Before coming to Australia I had read a few blogs of people who had come to work and travel down under. Surprisingly, after a few months, they always seemed to have a lull in activity on their blogs. I don't know if it is for the same reasons as I have found myself in, but here comes the explanation.
After getting back from King Island to Reds, I had a week of just doing farm work on Reds property. Meanwhile I was looking for somewhere more permanent to work, so I could save up some Australian earned dollars to go travel. The ultimate goal was to buy a car that could take me pretty much everywhere, but didn't use a lot of fuel. Asking around and with a bit of help I found a more or less constant workflow in a dairy farm about 10km away from Reds. So after being introduced I started working for Stockys (as my boss is called). The first month was near constant work, as it was the season where all the cows are calving and have to be AI'd after that. The cows being milked don't care if it is Saturday or Sunday, so it was weekend work too. More so as Stockys other worker (“good” Jay, Digbys got a “bad” Jay too) has those two days off. On Wednesday evening I had off nearly every time as I tagged along with Red to go play badminton and also have a few drinks at the pub afterwards with the locals.
I helped Grinner with lam marking a couple of times. He just lives the other side of Digby. Luckily Reds mum Jossie let me borrow her car most of the time to get around and to work. We went fishing at night on the Glenelg river just over in South Australia in a riverside hut with Luigy and his girlfriend Marianne. Nearly all the names here are nicknames. I don't actually know most of the locals real names and they don't always coincide with the real names. Luigy, Marianne and me didn't catch a thing that night, but Red had two small fish on the hook which he had to throw back again.
We also visited Melbourne a couple of times. The drive there is pretty arduous, taking a few hours (three to four) and the road not being in the best conditions. Mostly it was dark on the way back, so the Roos are a constant threat as well. Just coming back last Tuesday, Red just managed to dodge one just outside of Hamilton. It wouldn't have been as bad as it could have been, as we where in his UTE and it has a Roobar on the front, but still, avoiding is better than hitting.
A few weeks back we went to visit a football match in the MCG. We where acompanied by Luigy and Marianne again, as Red and Luigy are Horthorn supporter and can get free entry (plus one extra) when they play. Marianne supports the other team, but was still aloud to come along. Horthorn beat the others, but everyone said that was nothing unexpected. Due to that the stadium, that can accommodate 100.000 people, only had 30.000 people watching.
And one of the last times in Melbourne was last Tuesday. Red has left for Perth yesterday, visiting a friend for a party and going fishing. As I have saved up enough in the two and a half months I have worked at Stockys and the one month before that on King Island, I finally wanted to purchase a car. A car grants a lot more freedom on this vast continent than a bus, train or any other form of public transport does. Inside the city's it's no problem, but outside is were they really pay of. Without a car I would have never met all the people around Reds place. I consulted the internet before buying one and had a look at the market on the internet for a period of time, but you still want to go and actually look at what you get before buying. We actually wanted to go two weeks prior to that, but due to a wave of sickness passing through the area that left me weak and most farmers around here bed ridden for at least a few day (Red was one) we had to scrap that idea and recover. But on Tuesday we managed and visited a few dealers. My price limit was set at 3000$, so I wasn't expecting anything new and flashy looking. The things it had to have where a low fuel consumption, a long body (so I can sleep in the back if necessary) and, if possible, 4WD. That narrowed it down to a few models and in the end I got a 1999 Subaru Forester. On average it had 100.000km less on the odometer and it looked cleaner and well looked after. As the dealer that sold it hadn't got the road worthy certificate for the car yet but was confident it would pass, I signed the buying papers and drove back home with Reds. As they need to take it to a licensed garage for the RWC it would take at least a day for them. Due to Red leaving for Perth on Friday anyway he drove down and I picked it up. Drove back home after tanking in a fuel station where the computers where dead (one angry customer just up and left) and headed out in the thick of rush hour. I was back at Reds place at half past nine at night, luckily not finding any kangaroos or wallaby's.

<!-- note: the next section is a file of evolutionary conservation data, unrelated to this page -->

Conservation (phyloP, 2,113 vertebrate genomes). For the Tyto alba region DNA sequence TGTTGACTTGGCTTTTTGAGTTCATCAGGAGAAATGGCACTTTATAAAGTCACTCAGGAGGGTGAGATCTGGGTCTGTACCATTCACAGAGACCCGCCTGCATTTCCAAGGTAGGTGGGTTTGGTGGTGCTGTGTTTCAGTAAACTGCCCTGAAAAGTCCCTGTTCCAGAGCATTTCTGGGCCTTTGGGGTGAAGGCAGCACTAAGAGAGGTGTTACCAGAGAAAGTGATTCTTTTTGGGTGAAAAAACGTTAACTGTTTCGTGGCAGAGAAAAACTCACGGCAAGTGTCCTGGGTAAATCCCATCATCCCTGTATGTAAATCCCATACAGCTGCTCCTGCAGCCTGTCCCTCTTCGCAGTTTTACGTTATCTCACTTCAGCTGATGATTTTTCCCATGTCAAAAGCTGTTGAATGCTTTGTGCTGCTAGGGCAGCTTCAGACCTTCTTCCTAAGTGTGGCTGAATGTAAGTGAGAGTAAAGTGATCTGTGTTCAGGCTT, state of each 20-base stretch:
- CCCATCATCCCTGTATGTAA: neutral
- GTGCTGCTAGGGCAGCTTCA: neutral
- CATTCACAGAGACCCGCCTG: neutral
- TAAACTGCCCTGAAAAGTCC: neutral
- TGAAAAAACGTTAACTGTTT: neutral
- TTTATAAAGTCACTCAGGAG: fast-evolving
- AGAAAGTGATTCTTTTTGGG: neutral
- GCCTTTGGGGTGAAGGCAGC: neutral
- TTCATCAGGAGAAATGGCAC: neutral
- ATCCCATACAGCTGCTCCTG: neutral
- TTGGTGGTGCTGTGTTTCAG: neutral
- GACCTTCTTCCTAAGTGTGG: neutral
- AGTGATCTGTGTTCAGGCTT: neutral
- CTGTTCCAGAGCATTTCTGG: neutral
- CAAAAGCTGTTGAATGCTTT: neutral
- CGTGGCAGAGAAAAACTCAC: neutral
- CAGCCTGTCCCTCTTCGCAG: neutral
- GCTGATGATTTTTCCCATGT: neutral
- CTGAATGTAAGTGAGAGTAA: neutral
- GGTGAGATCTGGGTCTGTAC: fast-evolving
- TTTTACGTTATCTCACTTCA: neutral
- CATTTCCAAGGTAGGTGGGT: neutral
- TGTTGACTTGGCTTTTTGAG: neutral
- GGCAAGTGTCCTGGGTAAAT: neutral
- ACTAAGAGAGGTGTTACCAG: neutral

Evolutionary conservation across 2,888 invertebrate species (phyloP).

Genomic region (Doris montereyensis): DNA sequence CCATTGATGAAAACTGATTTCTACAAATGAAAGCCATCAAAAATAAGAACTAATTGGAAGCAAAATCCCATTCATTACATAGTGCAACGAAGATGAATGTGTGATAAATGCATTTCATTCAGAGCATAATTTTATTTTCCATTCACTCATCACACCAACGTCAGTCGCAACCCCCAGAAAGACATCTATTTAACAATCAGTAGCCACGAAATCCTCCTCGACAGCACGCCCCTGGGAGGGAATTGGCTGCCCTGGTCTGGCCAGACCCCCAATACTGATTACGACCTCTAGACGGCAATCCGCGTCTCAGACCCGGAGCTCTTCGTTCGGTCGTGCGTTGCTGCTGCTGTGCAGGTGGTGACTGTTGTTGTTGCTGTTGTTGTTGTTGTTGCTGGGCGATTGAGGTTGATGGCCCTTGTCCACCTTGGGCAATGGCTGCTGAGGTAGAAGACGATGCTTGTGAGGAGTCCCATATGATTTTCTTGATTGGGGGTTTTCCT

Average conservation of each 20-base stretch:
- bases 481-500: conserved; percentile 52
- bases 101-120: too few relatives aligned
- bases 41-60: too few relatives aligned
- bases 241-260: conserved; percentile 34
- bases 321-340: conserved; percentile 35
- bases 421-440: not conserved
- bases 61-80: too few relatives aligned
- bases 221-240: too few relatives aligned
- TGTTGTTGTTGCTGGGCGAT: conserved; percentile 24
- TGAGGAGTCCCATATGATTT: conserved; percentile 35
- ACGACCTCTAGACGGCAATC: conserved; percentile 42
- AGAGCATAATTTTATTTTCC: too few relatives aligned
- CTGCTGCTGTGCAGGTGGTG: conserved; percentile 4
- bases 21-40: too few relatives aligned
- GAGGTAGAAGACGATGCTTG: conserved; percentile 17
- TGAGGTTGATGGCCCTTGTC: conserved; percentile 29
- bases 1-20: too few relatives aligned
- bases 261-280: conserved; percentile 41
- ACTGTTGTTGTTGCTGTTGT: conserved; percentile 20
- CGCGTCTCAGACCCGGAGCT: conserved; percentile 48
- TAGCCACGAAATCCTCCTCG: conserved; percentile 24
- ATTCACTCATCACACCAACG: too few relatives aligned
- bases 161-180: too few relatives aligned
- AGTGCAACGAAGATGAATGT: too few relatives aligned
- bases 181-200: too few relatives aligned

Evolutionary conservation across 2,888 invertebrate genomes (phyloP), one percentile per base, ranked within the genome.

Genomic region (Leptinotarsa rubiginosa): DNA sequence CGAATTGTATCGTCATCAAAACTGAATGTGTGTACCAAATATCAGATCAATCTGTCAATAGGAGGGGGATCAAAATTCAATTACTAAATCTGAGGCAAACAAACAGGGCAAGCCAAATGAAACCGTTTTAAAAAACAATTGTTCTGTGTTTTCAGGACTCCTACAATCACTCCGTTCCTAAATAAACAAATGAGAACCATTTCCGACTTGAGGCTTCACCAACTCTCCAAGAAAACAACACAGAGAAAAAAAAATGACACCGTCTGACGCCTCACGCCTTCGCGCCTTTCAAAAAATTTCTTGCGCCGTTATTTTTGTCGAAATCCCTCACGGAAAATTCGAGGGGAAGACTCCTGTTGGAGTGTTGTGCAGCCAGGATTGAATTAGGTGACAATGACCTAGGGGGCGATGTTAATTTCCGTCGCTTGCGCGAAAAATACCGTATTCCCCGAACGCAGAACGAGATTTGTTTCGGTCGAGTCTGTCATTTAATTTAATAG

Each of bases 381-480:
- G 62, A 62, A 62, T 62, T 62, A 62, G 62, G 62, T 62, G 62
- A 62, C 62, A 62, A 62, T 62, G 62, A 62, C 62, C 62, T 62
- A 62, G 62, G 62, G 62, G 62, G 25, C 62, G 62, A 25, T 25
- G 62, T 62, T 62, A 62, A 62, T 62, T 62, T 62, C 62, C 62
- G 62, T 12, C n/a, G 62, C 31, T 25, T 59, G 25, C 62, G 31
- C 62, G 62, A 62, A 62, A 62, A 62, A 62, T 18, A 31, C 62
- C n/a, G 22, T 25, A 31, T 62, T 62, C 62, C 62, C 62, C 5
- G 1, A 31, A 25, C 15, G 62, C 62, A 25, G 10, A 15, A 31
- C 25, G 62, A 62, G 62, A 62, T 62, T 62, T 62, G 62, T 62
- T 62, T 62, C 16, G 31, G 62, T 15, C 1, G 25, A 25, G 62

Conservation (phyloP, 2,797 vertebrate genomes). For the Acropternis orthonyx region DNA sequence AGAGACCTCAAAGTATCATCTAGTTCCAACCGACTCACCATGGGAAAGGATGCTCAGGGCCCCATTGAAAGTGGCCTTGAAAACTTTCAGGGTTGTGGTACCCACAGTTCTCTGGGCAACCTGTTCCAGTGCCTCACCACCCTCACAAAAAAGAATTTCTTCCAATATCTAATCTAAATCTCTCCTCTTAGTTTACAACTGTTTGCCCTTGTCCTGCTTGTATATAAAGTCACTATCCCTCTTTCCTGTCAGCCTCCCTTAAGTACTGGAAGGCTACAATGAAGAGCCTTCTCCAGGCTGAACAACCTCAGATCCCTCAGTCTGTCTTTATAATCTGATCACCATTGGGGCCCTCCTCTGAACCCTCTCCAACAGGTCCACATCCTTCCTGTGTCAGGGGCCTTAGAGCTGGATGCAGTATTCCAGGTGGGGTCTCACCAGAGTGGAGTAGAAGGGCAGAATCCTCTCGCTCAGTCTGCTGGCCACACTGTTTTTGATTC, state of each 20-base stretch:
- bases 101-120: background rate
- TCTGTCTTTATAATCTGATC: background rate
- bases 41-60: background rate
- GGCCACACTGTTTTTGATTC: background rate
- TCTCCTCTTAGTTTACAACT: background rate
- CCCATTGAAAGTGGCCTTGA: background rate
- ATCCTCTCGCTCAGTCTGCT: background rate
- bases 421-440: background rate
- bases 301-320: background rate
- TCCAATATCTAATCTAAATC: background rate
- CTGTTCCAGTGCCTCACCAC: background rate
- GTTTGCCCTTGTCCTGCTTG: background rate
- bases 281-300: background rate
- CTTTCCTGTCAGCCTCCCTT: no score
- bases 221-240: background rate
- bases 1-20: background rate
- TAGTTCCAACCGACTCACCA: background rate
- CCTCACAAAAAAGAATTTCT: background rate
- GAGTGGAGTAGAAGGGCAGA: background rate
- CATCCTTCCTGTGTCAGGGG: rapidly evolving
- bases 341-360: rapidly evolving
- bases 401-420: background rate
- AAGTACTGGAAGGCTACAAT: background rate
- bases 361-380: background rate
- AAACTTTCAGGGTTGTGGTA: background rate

So, now I have a car. And I cant wait to get rid of it and the money it is costing me. From fuel, repair parts, registration and insurance I hope it is worth it in the end with granting me the freedom that only a car can over. I'll be working this and next weekend for a bit of extra cash, go and do “backpacky” things in the week and then head of in about one and a half weeks. Probably along the coastline from Melbourne to Sydney.